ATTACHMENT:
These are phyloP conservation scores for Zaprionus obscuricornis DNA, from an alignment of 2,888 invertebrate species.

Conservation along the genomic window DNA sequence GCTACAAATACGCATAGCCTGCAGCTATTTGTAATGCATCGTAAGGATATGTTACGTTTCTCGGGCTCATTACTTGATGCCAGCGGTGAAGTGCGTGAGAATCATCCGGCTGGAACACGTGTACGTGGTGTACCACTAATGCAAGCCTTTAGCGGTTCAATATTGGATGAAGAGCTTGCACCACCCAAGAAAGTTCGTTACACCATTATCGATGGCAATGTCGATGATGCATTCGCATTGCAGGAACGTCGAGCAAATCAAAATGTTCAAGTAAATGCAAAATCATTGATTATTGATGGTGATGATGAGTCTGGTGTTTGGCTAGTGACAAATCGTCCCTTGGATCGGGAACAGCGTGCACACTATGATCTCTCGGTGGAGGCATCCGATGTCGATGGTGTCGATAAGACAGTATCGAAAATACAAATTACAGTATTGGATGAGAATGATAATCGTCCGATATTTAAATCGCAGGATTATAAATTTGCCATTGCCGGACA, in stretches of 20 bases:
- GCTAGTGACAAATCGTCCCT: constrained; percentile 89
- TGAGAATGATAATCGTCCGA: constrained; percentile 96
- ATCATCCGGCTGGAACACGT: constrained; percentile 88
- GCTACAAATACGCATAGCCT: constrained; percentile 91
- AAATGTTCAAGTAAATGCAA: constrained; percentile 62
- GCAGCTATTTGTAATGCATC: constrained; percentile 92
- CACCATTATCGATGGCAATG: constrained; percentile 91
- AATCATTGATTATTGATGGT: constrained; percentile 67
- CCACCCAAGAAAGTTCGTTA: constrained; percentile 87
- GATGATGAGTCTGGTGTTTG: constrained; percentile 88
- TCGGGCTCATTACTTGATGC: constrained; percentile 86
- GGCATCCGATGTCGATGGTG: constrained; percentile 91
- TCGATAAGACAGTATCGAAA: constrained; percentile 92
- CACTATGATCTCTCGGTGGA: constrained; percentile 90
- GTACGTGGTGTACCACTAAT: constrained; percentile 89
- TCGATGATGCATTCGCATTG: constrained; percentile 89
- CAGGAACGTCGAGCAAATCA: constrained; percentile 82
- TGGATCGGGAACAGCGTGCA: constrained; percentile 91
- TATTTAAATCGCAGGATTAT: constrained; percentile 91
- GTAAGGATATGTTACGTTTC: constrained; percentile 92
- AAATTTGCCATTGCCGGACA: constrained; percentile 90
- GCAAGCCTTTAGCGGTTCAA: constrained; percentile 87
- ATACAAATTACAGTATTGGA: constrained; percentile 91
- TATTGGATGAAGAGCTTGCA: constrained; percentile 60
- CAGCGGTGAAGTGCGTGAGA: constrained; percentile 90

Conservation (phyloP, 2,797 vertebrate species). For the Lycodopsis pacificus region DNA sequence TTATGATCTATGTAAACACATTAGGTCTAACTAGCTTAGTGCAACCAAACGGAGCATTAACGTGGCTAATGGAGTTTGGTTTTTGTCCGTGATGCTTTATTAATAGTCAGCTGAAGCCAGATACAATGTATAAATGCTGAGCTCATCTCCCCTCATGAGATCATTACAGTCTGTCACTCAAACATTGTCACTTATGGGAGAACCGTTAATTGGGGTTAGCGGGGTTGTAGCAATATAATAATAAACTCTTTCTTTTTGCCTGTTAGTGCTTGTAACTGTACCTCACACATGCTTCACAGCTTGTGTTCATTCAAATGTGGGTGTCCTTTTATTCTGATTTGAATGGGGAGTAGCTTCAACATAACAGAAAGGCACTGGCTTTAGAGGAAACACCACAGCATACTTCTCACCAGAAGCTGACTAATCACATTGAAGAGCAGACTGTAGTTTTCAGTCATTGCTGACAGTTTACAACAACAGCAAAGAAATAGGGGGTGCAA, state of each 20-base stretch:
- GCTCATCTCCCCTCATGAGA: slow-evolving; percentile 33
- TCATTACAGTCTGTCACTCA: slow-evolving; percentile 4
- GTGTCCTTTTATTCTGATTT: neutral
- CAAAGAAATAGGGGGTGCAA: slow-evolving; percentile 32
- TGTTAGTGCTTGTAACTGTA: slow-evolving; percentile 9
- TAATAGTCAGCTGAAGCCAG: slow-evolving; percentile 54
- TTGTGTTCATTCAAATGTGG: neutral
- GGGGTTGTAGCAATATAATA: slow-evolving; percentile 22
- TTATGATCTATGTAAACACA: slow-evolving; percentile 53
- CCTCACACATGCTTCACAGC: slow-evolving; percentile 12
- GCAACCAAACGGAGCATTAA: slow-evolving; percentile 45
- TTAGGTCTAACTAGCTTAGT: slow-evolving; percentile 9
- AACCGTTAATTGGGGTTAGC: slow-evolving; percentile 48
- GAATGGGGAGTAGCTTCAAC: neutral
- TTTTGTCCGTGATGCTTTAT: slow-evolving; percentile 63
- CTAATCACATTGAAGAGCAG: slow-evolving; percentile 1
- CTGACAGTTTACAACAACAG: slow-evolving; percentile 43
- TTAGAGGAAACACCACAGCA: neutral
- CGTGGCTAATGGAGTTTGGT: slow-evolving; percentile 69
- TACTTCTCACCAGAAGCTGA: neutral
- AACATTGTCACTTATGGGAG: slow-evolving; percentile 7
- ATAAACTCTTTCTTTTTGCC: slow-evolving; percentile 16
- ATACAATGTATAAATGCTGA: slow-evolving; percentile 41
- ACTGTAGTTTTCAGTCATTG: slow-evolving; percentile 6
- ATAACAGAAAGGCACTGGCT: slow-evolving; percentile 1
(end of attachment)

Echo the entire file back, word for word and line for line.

These are phyloP conservation scores for Zaprionus obscuricornis DNA, from an alignment of 2,888 invertebrate species.

Conservation along the genomic window DNA sequence GCTACAAATACGCATAGCCTGCAGCTATTTGTAATGCATCGTAAGGATATGTTACGTTTCTCGGGCTCATTACTTGATGCCAGCGGTGAAGTGCGTGAGAATCATCCGGCTGGAACACGTGTACGTGGTGTACCACTAATGCAAGCCTTTAGCGGTTCAATATTGGATGAAGAGCTTGCACCACCCAAGAAAGTTCGTTACACCATTATCGATGGCAATGTCGATGATGCATTCGCATTGCAGGAACGTCGAGCAAATCAAAATGTTCAAGTAAATGCAAAATCATTGATTATTGATGGTGATGATGAGTCTGGTGTTTGGCTAGTGACAAATCGTCCCTTGGATCGGGAACAGCGTGCACACTATGATCTCTCGGTGGAGGCATCCGATGTCGATGGTGTCGATAAGACAGTATCGAAAATACAAATTACAGTATTGGATGAGAATGATAATCGTCCGATATTTAAATCGCAGGATTATAAATTTGCCATTGCCGGACA, in stretches of 20 bases:
- GCTAGTGACAAATCGTCCCT: constrained; percentile 89
- TGAGAATGATAATCGTCCGA: constrained; percentile 96
- ATCATCCGGCTGGAACACGT: constrained; percentile 88
- GCTACAAATACGCATAGCCT: constrained; percentile 91
- AAATGTTCAAGTAAATGCAA: constrained; percentile 62
- GCAGCTATTTGTAATGCATC: constrained; percentile 92
- CACCATTATCGATGGCAATG: constrained; percentile 91
- AATCATTGATTATTGATGGT: constrained; percentile 67
- CCACCCAAGAAAGTTCGTTA: constrained; percentile 87
- GATGATGAGTCTGGTGTTTG: constrained; percentile 88
- TCGGGCTCATTACTTGATGC: constrained; percentile 86
- GGCATCCGATGTCGATGGTG: constrained; percentile 91
- TCGATAAGACAGTATCGAAA: constrained; percentile 92
- CACTATGATCTCTCGGTGGA: constrained; percentile 90
- GTACGTGGTGTACCACTAAT: constrained; percentile 89
- TCGATGATGCATTCGCATTG: constrained; percentile 89
- CAGGAACGTCGAGCAAATCA: constrained; percentile 82
- TGGATCGGGAACAGCGTGCA: constrained; percentile 91
- TATTTAAATCGCAGGATTAT: constrained; percentile 91
- GTAAGGATATGTTACGTTTC: constrained; percentile 92
- AAATTTGCCATTGCCGGACA: constrained; percentile 90
- GCAAGCCTTTAGCGGTTCAA: constrained; percentile 87
- ATACAAATTACAGTATTGGA: constrained; percentile 91
- TATTGGATGAAGAGCTTGCA: constrained; percentile 60
- CAGCGGTGAAGTGCGTGAGA: constrained; percentile 90

Conservation (phyloP, 2,797 vertebrate species). For the Lycodopsis pacificus region DNA sequence TTATGATCTATGTAAACACATTAGGTCTAACTAGCTTAGTGCAACCAAACGGAGCATTAACGTGGCTAATGGAGTTTGGTTTTTGTCCGTGATGCTTTATTAATAGTCAGCTGAAGCCAGATACAATGTATAAATGCTGAGCTCATCTCCCCTCATGAGATCATTACAGTCTGTCACTCAAACATTGTCACTTATGGGAGAACCGTTAATTGGGGTTAGCGGGGTTGTAGCAATATAATAATAAACTCTTTCTTTTTGCCTGTTAGTGCTTGTAACTGTACCTCACACATGCTTCACAGCTTGTGTTCATTCAAATGTGGGTGTCCTTTTATTCTGATTTGAATGGGGAGTAGCTTCAACATAACAGAAAGGCACTGGCTTTAGAGGAAACACCACAGCATACTTCTCACCAGAAGCTGACTAATCACATTGAAGAGCAGACTGTAGTTTTCAGTCATTGCTGACAGTTTACAACAACAGCAAAGAAATAGGGGGTGCAA, state of each 20-base stretch:
- GCTCATCTCCCCTCATGAGA: slow-evolving; percentile 33
- TCATTACAGTCTGTCACTCA: slow-evolving; percentile 4
- GTGTCCTTTTATTCTGATTT: neutral
- CAAAGAAATAGGGGGTGCAA: slow-evolving; percentile 32
- TGTTAGTGCTTGTAACTGTA: slow-evolving; percentile 9
- TAATAGTCAGCTGAAGCCAG: slow-evolving; percentile 54
- TTGTGTTCATTCAAATGTGG: neutral
- GGGGTTGTAGCAATATAATA: slow-evolving; percentile 22
- TTATGATCTATGTAAACACA: slow-evolving; percentile 53
- CCTCACACATGCTTCACAGC: slow-evolving; percentile 12
- GCAACCAAACGGAGCATTAA: slow-evolving; percentile 45
- TTAGGTCTAACTAGCTTAGT: slow-evolving; percentile 9
- AACCGTTAATTGGGGTTAGC: slow-evolving; percentile 48
- GAATGGGGAGTAGCTTCAAC: neutral
- TTTTGTCCGTGATGCTTTAT: slow-evolving; percentile 63
- CTAATCACATTGAAGAGCAG: slow-evolving; percentile 1
- CTGACAGTTTACAACAACAG: slow-evolving; percentile 43
- TTAGAGGAAACACCACAGCA: neutral
- CGTGGCTAATGGAGTTTGGT: slow-evolving; percentile 69
- TACTTCTCACCAGAAGCTGA: neutral
- AACATTGTCACTTATGGGAG: slow-evolving; percentile 7
- ATAAACTCTTTCTTTTTGCC: slow-evolving; percentile 16
- ATACAATGTATAAATGCTGA: slow-evolving; percentile 41
- ACTGTAGTTTTCAGTCATTG: slow-evolving; percentile 6
- ATAACAGAAAGGCACTGGCT: slow-evolving; percentile 1